Quaternions, $\mathbb{H}$ are a number system like real or complex numbers but with 4 dimensions. In particular, $\mathbb{H}$ is nothing but $\mathbb{R}^4$ together with a multiplication law. The identification of $\mathbb{H}$ and $\mathbb{R}^4$ is given by:
$$ \mathbb{H} = \lbrace x_0 + x_1 {\bf i} + x_2 {\bf j} + x_3 {\bf k} \,\vert \,x_0,x_1,x_2,x_3 \in \mathbb{R} \rbrace.$$
With the usual addition and scalar multiplication inherited from $\mathbb{R}^4$, $\mathbb{H}$ becomes a four dimensional  $\mathbb{R}$ vector space with canonical basis $\{ 1, {\bf i}, {\bf j}, {\bf k} \}.$ The quaternion multiplication is defined by:
&\left(x_0 + x_1 {\bf i} + x_2{\bf j} + x_3 {\bf k} \right) \cdot \left(y_0 + y_1{\bf i} + y_2{\bf j} + y_3  {\bf k} \right) \\:= & \left(x_0 y_0 – x_1 y_1 – x_2 y_2 – x_3 y_3 \right) \\
+ & \left(x_0 y_1 + x_1 y_0 + x_2 y_3 – x_3 y_2 \right){\bf i} \\
+ & \left(x_0 y_2 – x_1 y_3 + x_2 y_0 + x_3 y_1 \right){\bf j} \\
+ & \left(x_0 y_3 + x_1 y_2 – x_2 y_1 + x_3 y_0 \right) {\bf k}.

A more simple way to define the quaternion multiplication is to say that the multiplication with $\alpha \in \mathbb{R}$ works as usually and that ${\bf i}, {\bf j}, {\bf k}$ satisfy the following  multiplication rules:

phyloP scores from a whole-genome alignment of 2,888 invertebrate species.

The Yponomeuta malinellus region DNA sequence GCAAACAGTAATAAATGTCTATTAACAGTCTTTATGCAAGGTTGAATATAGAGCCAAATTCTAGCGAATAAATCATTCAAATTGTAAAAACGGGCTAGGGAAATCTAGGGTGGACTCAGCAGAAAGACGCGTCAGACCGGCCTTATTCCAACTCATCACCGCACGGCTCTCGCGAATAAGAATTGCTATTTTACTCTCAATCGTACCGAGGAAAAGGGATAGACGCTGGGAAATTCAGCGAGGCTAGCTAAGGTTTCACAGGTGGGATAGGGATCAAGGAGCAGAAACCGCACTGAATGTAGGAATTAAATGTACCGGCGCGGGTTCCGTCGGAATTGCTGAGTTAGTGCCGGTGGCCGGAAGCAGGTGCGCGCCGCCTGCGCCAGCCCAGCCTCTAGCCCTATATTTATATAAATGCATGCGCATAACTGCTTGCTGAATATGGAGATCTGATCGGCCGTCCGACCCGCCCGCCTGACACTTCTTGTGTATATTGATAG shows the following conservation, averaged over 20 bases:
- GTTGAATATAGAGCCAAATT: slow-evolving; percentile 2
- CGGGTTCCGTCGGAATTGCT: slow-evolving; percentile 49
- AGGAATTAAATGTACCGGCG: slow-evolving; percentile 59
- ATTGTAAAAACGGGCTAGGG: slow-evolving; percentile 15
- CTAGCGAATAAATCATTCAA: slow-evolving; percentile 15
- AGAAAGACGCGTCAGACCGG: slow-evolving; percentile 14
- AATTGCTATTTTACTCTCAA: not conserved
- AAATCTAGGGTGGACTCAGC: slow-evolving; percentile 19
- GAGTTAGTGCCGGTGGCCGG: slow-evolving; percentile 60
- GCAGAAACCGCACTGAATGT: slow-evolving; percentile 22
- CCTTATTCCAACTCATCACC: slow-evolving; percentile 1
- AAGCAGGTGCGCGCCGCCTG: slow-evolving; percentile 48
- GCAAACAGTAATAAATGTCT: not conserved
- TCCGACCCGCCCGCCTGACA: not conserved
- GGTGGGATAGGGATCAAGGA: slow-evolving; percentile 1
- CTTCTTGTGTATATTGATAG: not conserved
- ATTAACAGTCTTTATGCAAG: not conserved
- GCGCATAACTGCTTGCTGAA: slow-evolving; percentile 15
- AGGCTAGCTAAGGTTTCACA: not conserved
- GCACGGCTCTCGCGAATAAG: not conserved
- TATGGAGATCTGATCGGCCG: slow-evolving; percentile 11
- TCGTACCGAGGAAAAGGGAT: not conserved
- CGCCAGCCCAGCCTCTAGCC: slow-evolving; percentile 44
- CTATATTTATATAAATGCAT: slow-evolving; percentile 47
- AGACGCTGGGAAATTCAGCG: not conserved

\[{\bf i}^2 = {\bf j}^2 = {\bf k}^2 = -1,\quad {\bf ij}=-{\bf ji}={\bf k}, \quad {\bf jk}=-{\bf kj}={\bf i}, \quad {\bf ki}=-{\bf ik}={\bf j}.\]

${\rm Re}(\mathbb{H}) := span\{1\}$ is called the real part of  $\mathbb{H}$ and ${\rm Im}(\mathbb{H}) := span\{{\bf i}, {\bf j}, {\bf k}\}$  the imaginary part and there holds:  $\mathbb{H} = {\rm Re}(\mathbb{H}) \oplus {\rm Im}(\mathbb{H})$. If we identify ${\rm Re}(\mathbb{H})$ with $\mathbb{R}$ and ${\rm Im}(\mathbb{H})$ with $\mathbb{R}^3$, we can write any ${\bf x} \in \mathbb{H} $ as: $\quad {\bf x} = \alpha + {\bf v},\quad $ for some  $\alpha \in \mathbb{R}$ and ${\bf v}\in \mathbb{R}^3.$ This notation gives us a new expression of the quaternion multiplication using the scalar and cross product of $\mathbb{R}^3$:
$${\bf p}{\bf q} = (\alpha + {\bf v}) (\beta + {\bf w}) = \alpha \beta -\langle {\bf v},{\bf w}\rangle + \alpha {\bf w}+ \beta {\bf v} + {\bf v} \times {\bf w}.$$

Due to the fact that the cross product is skew symmetric, we immediately see that the quaternion multiplication is not commutative, i.e. in general there holds ${\bf p}{\bf q} \neq {\bf q}{\bf p}$.

Proposition: The quaternion multiplication is associative i.e. for ${\bf p}, {\bf q}, {\bf r} \in \mathbb{H}$ there holds:
$$ ({\bf p}{\bf q}){\bf r}={\bf p}({\bf q}{\bf r})$$

Proof: Let \[ I :=  \left(\begin{array}{cc} 1 & 0 \\0 & 1\end{array} \right), \quad X := \left(\begin{array}{cc}{\bf i} & 0 \\ 0 & -{\bf i}\end{array}\right), \quad Y := \left(\begin{array}{cc} 0 & -1 \\ 1 & 0\end{array}\right), \quad Z := \left(\begin{array}{cc} 0 & -{\bf i} \\- {\bf i} & 0\end{array}\right). \]

Now we can define a linear map \begin{align*} F:\mathbb{H} &\rightarrow \mathbb{C}^{2\times 2} \\ x_0 + x_1 {\bf i} + x_2 {\bf j} + x_3 {\bf k} &\mapsto x_0 I + x_1 X + x_2 Y + x_3 Z \end{align*}
A straight forward calculation shows that $I,X,Y,Z$ satisfy the following product rules with respect to the matrix multiplication: